We rode our bikes there regularly, or as often as possible, and on this occasion we were almost at the end of the trail—perhaps ten minutes from the spot where our cars were parked off Highway 60—when we came across a rider who was in serious trouble. She’d fallen, broken her arm or wrist, and smashed her nose on the way down. She had also cut her leg deeply. She was in pain, and a sorry sight. There was mud, blood, and some mayhem. Her companion was frantically trying to pull himself together to do something useful, but instead he was making things worse, and looked very close to throwing up and crying. 

Now, according to the training I’d had, this is where I was supposed to walk up to the scene, assess the situation and declare: “Hello, I’m Steve. I know first-aid, can I help you?” Instead of that, I was standing there, thinking to myself: “If she’d surfaced too fast or had a jellyfish sting, I might know what to do.” 

In the circumstances, both of those scenarios seemed unlikely. 

But by the time I’d pulled myself together, got off my bike, and approached, one of my riding buddies had sent our other buddy to get a first-aid kit from his car, told him EXACTLY what to tell the emergency medical services (EMS)—whom he was directed to call—and was throwing me a notebook and pencil, as he ordered me to take notes. At the same time, he was telling the poor woman’s partner to get him random articles of clothing, bottles of water, unfold a space blanket that appeared from nowhere, and get it wrapped around his friend. He was also treating the victim.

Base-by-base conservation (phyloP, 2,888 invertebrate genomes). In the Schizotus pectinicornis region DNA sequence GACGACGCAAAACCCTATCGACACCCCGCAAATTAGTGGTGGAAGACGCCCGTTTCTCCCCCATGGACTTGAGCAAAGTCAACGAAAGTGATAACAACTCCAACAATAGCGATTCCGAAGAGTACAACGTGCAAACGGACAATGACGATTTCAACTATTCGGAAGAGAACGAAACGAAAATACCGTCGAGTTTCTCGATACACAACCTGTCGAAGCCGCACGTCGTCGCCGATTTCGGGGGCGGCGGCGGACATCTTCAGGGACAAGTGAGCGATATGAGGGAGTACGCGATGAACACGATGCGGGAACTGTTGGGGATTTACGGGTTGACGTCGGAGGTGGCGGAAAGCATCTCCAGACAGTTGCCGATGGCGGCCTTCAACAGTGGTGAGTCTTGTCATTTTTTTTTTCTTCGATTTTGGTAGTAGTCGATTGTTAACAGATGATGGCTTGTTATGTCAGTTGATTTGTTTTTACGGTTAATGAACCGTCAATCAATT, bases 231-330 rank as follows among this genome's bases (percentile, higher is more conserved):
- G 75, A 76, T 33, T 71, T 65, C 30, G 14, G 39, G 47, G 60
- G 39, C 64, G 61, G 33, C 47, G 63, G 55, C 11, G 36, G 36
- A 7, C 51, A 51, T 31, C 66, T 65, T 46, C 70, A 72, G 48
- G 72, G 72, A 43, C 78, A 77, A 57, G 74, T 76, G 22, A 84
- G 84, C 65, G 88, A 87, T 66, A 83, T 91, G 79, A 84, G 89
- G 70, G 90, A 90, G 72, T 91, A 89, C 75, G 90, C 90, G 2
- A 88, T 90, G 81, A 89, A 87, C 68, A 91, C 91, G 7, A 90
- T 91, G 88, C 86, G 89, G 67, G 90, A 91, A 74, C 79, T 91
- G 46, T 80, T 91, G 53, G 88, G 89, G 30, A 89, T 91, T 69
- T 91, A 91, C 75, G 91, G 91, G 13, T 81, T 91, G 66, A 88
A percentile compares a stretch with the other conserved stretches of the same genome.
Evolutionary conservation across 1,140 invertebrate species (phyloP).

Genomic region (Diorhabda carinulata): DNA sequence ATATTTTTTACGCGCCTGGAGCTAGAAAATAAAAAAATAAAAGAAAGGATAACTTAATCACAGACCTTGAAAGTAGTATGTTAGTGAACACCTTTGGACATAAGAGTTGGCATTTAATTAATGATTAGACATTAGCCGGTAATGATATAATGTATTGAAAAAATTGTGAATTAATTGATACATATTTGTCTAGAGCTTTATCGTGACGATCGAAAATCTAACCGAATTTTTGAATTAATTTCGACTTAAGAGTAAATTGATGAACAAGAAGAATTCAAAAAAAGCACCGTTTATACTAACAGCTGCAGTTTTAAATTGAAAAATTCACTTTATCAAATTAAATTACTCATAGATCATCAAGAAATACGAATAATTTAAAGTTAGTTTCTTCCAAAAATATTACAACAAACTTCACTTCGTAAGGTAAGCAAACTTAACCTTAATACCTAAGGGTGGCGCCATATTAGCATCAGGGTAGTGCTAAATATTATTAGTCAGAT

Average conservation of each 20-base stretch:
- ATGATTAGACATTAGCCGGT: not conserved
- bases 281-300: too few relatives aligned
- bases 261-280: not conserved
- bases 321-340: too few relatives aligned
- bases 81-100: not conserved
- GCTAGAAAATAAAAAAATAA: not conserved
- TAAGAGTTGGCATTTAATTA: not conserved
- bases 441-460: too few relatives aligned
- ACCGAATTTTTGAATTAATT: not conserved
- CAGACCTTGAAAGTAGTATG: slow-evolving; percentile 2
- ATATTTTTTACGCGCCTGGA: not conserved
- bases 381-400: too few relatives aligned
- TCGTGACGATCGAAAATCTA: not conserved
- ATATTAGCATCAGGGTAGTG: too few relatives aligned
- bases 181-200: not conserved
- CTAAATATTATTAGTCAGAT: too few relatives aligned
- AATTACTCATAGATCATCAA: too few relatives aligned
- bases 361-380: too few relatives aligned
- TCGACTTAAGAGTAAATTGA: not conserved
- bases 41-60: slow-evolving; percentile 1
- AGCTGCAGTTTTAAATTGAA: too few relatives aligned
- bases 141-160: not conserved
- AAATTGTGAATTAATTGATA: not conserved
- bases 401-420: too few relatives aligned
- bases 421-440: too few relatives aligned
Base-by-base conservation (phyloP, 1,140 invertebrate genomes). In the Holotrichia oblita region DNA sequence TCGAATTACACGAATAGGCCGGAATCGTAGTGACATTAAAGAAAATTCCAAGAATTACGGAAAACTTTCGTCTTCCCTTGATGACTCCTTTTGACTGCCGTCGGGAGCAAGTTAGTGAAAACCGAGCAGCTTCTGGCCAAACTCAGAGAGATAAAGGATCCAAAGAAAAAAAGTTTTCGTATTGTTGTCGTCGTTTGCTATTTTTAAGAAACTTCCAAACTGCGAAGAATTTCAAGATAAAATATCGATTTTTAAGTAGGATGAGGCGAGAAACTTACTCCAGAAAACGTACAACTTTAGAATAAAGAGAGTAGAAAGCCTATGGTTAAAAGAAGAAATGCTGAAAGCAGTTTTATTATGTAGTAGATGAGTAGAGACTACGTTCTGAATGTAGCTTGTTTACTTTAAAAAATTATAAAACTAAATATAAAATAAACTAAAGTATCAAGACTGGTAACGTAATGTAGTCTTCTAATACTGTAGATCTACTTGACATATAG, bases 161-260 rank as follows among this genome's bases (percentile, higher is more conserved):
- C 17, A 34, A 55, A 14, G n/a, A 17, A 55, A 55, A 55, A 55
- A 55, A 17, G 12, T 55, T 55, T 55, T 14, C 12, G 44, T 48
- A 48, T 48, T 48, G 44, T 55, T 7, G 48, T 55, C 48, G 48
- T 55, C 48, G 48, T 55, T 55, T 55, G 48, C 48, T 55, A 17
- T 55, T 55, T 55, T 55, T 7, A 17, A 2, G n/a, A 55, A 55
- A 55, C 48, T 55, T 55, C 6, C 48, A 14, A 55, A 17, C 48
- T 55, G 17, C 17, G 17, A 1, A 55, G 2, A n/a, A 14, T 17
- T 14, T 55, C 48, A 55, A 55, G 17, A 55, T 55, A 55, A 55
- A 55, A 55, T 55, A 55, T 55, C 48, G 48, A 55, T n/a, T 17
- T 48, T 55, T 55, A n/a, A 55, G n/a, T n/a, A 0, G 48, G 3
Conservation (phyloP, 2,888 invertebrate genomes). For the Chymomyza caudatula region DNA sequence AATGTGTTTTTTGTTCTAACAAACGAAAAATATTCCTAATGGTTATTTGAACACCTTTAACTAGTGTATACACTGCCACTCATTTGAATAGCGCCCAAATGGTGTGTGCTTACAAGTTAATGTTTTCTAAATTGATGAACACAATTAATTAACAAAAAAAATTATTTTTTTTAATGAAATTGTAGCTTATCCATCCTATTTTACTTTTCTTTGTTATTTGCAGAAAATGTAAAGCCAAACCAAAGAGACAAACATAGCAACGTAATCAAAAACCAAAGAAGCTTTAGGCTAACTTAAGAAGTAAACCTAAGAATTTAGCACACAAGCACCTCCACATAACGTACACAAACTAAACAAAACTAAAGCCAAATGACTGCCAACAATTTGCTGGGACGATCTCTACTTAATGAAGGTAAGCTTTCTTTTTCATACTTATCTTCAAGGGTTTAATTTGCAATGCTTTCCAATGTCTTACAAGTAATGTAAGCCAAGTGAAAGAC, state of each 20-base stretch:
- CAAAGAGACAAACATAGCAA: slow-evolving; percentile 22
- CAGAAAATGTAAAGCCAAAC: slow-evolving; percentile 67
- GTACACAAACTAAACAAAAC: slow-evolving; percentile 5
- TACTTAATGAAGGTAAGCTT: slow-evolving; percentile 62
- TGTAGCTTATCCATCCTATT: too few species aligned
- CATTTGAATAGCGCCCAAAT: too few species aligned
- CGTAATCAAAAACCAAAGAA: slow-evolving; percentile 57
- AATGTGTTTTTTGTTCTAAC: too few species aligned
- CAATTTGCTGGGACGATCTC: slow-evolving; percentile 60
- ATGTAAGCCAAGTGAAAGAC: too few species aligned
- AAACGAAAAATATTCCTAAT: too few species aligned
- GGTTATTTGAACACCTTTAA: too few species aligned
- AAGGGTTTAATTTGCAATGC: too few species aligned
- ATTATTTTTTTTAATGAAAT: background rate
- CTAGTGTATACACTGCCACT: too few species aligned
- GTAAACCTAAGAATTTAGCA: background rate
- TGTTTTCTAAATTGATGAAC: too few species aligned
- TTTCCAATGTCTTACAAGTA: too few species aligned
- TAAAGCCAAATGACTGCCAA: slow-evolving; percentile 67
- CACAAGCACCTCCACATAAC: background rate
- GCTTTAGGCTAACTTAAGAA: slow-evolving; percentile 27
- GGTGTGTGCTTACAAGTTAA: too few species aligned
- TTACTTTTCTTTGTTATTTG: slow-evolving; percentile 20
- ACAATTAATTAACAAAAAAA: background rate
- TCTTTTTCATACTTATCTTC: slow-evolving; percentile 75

In what seemed like about 30 seconds, he had the nosebleed and cut leg under control, had made a splint from a rain jacket, had found out the woman was allergic to bee stings, had no other medical history, and had a cat called Basil at home in Pickering. 

By the time the first-aid kit had arrived with buddy number three, buddy number one had his patient reasonably comfortable—actually smiling gamely—and warm. 

By the time the EMS arrived, we had a little shelter up, the woman’s arm was in a proper splint, the nasty gash on her leg was dressed, her nose looked normal…well, normal-ish…and our friend was able to hand the medics a minute-by-minute record of everything we’d done including what seemed very close to a full medical history of the ‘patient’.